However, it is important to draw lessons from the above piece by Rushdie for African leaders who think they can rule in perpetuity by using ethnicity and religion to divide their people. It may work for them for some time, even a long time in some countries, but that time will finally end and the people will suddenly realise how much they have been brainwashed, hypnotised and hoodwinked by these selfish and unpatriotic leaders. The day is therefore coming, and very soon too, when the people of Africa will wake up from their deep slumber and reject the primordial sentiments, packaged as parochial bigotry and prejudice founded on the insular and divisive tenets and platforms of sectarianism, ethnicity and religious intolerance. Unfortunately, these divisive policies have kept most of us in Africa in bondage almost forever.

Those who have ears to hear and eyes to see should watch out, listen, and see how the death of one man can ignite the fire of togetherness and unity across the world. There have been too many deaths before now. But this is obviously one death too many. The frenzy for equity and justice for George Floyd in particular, and people of colour in general, is reaching fever pitch all around the world. The fire will consume all in its wake who do not see the conflagration reaching out to tear the barriers, shackles, manacles, blinkers and blindfolds that have prevented Blacks from achieving real freedom, egalitarianism and emancipation for themselves. What is becoming clear is that Black people will not wait for these to be handed to them anymore, they will grab it themselves by fire, by force. George Floyd’s blood was not a sweet blood for vampires and, so, it has turned into poison coursing through their infernal veins and internally and eternally worrying and exterminating his killers and their ilk.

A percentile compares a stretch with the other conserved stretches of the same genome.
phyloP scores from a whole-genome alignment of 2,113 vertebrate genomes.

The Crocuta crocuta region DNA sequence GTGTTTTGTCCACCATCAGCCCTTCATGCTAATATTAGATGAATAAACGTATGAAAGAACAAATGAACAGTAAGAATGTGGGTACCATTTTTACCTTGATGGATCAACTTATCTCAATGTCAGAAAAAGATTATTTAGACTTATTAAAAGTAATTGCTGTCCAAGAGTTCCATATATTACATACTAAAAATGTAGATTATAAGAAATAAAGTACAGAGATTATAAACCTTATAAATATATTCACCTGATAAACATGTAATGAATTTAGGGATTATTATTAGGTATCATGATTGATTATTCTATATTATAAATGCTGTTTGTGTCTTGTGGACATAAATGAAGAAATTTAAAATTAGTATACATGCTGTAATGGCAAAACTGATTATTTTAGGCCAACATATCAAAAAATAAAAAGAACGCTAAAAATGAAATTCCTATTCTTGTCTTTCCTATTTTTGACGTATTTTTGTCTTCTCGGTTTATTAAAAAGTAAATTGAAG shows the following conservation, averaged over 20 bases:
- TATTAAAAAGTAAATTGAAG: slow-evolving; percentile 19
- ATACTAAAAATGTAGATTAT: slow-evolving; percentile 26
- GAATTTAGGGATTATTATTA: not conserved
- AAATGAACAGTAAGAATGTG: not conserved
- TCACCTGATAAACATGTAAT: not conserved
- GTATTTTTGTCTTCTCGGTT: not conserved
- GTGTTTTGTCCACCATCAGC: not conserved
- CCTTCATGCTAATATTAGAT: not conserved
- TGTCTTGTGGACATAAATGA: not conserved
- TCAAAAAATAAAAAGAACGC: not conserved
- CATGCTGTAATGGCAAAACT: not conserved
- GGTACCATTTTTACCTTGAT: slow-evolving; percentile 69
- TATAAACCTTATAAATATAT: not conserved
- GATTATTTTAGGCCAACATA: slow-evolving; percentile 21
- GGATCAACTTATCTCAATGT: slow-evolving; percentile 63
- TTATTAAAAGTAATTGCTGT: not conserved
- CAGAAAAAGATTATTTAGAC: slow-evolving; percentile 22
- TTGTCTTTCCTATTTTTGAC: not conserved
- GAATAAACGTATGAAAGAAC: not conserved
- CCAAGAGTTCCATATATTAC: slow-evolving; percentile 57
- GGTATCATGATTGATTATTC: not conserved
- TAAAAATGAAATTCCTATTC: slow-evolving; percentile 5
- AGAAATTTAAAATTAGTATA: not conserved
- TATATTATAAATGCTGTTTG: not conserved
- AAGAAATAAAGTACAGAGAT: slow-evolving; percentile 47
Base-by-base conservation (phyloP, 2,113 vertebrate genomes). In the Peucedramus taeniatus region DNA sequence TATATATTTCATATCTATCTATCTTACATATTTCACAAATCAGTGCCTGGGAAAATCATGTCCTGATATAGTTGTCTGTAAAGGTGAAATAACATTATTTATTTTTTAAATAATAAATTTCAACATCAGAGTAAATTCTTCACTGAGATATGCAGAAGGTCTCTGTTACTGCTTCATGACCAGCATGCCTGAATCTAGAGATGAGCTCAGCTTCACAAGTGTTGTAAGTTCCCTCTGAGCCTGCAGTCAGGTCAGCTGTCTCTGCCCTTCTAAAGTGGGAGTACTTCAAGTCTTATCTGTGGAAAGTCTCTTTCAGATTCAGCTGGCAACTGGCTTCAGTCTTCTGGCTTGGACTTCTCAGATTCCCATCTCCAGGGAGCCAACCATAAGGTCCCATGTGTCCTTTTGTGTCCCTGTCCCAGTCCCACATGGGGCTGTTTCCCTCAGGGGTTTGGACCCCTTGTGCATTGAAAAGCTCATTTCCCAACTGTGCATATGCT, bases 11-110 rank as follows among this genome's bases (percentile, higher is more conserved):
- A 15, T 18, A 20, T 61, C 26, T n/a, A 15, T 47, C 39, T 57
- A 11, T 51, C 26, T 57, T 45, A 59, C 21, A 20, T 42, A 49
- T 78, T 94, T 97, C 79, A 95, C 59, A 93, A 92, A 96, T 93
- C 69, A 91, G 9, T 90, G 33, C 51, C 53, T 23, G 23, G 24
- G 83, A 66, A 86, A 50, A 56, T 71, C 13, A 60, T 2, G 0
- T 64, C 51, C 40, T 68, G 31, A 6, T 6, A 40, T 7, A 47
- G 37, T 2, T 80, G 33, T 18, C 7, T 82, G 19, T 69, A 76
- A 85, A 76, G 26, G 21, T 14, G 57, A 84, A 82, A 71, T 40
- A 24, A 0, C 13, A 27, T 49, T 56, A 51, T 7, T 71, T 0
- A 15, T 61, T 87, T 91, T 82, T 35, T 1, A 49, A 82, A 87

May George Floyd’s soul rest in peace…

#icantbreathe

 

Continue Reading





FOLLOW US ON TWITTER

Trending